Tag: Chambers Applications

More on the Prohibition of Written Arguments in Chambers


Earlier this year Master Bouck released reasons for judgement discussing the Rule 8-1(16) prohibition of written argument in Chambers applicaitons finding as follows:
Since July 1, 2010 and pursuant to Rule 8-1(16), a written argument may only be presented to the court if the application consumes more than two hours.  There is no discretion under the Rule to receive written argument in other circumstances.  This application was estimated to be heard in 35 minutes but took one hour.
Thus, no written argument can or should have been considered by the court.
Reasons for judgement were released this week by the BC Supreme Court, Vancouver Registry, taking a less restrictive view.  In this week’s case (Simon Fraser University v. A & A Plumbing & Heating Ltd.) Master McDiarmid provided the following feedback about this limitation recognizing that appellate intervention or rules revision may be necessary:

[9] At the outset of the applications, plaintiff’s counsel handed me a 10-page document entitled “Plaintiff’s Submissions”.

[10] Defendant’s counsel objected.

[11] Her objection arises from Rule 8-1(16), which reads:

Unless an application is estimated to take more than 2 hours, no party to the application may file or submit to the court a written argument in relation to the application other than that included in the party’s notice of application or application response.

[12] The “Plaintiff’s Submissions” document was essentially the oral submissions I heard, written out. I found it helpful to have the document which included references in the affidavits to the facts set out in the notice of application.

[13] The concern, of course, is that the plaintiff had an unfair advantage. I was alive to that concern.

[14] I interpret “written argument” to refer to an expansion of Parts 2 and 3 of the notice of application by the addition of facts and/or by the raising of legal issues which takes the opposition by surprise.

[15] The “Plaintiff’s Submissions” document did not in my view raise additional facts; nor raise additional legal issues, and thus was not “written argument” within the meaning of Rule 8-1(16).

[16] This is a new provision in the Rules designed to ensure that sufficient details of the applicant’s argument are disclosed in the notice of application so that the response can deal with all points sought to be argued by the applicant. Presumably, the subrule is also aimed at reducing costs.

[17] The question is: does Rule 8-1(16) prevent the presentation of helpful written submissions which do not create surprise arguments and issues?

[18] I have decided it does not.

[19] Counsel’s objection raises a point which may need to be dealt with further, either by appeal from this decision or, preferably, clarification to the Rules. Provision of these sorts of documents is quite common. I will bring this matter to the attention of the Rules Committee. That does not, and is not intended to, forestall an appeal.

Chambers Practice Update: The Prohibition of Written Arguments


Last month the BC Supreme Court released reasons indicating that parties ought to use Form 32 to provide the Court with “full disclosure of the argument to be made in chambers”. It is good practice to do so because Rule 8-1(16) of the New Rules prohibits written arguments (other than those set out in Form 32) from being relied on in Chambers Applications estimated to take less than 2 hours.  Reasons for judgement were released today by the BC Supreme Court, Victoria Registry, demonstrating this prohibition in action.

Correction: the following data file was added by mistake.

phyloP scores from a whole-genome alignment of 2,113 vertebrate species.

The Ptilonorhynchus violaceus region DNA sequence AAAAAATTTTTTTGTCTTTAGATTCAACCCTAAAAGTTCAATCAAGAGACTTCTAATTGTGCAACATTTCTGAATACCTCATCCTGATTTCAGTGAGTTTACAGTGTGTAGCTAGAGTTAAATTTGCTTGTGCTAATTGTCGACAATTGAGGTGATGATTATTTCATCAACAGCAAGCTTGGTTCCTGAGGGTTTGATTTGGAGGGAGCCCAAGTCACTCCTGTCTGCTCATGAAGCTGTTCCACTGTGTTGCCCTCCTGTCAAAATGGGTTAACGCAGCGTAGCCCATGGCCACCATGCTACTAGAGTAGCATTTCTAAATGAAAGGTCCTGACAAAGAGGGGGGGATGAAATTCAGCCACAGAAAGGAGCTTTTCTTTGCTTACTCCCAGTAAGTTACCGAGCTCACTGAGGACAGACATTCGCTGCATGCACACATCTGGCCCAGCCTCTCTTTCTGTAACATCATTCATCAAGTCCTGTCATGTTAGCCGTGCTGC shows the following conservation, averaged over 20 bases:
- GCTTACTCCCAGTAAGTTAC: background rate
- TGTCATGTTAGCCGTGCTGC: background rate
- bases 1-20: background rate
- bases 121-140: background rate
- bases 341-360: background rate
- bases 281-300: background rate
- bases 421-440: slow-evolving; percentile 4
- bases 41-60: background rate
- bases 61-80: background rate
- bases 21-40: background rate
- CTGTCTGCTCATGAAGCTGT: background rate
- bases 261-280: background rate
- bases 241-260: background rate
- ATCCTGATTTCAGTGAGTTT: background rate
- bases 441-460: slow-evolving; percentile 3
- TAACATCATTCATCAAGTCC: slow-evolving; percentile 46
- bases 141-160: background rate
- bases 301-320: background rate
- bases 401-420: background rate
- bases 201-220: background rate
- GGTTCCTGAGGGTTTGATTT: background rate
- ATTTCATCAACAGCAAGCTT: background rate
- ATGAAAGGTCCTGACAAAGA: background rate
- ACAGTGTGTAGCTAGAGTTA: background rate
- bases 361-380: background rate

In today’s case (Lebrecque v. Tyler) the Plaintiff was involved in three motor vehicle collisions.  The Defendant brought a motion for an ‘indepdendent‘ medical exam but this was dismissed.   During the course of the application the Defendant’s lawyer provided the Court with a written outline of argument.  The Court refused to consider this outline citing the new prohibition in the Rules of Court.  Master Bouck provided the following useful reasons:
Prior to July 1, 2010, provision of a written argument was recognized as good practice and often encouraged by the court — even for applications consuming less than 2 hours.
Since July 1, 2010 and pursuant to Rule 8-1(16), a written argument may only be presented to the court if the application consumes more than two hours.  There is no discretion under the Rule to receive written argument in other circumstances.  This application was estimated to be heard in 35 minutes but took one hour.
Thus, no written argument can or should have been considered by the court.
These observations should not be seen as a criticism of defence counsel whose efforts were no doubt intended to assist the court.  However, it seems worthwhile to remind litigants of the provisions of Rule 8-1(16) so that in the future, the time and expense of preparing a separate written argument is avoided.
As of today’s date the Labrecque decision is not yet publicly available but, as always, feel free to contact me and request a copy and I’ll be happy to provide one.

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ERIK
MAGRAKEN

Personal Injury Lawyer

When not writing the BC Injury Law Blog, Erik is the managing partner at MacIsaac & Company, based in Victoria, B.C. He is also involved with combative sports regulatory issues and authors the Combat Sports Law Blog.

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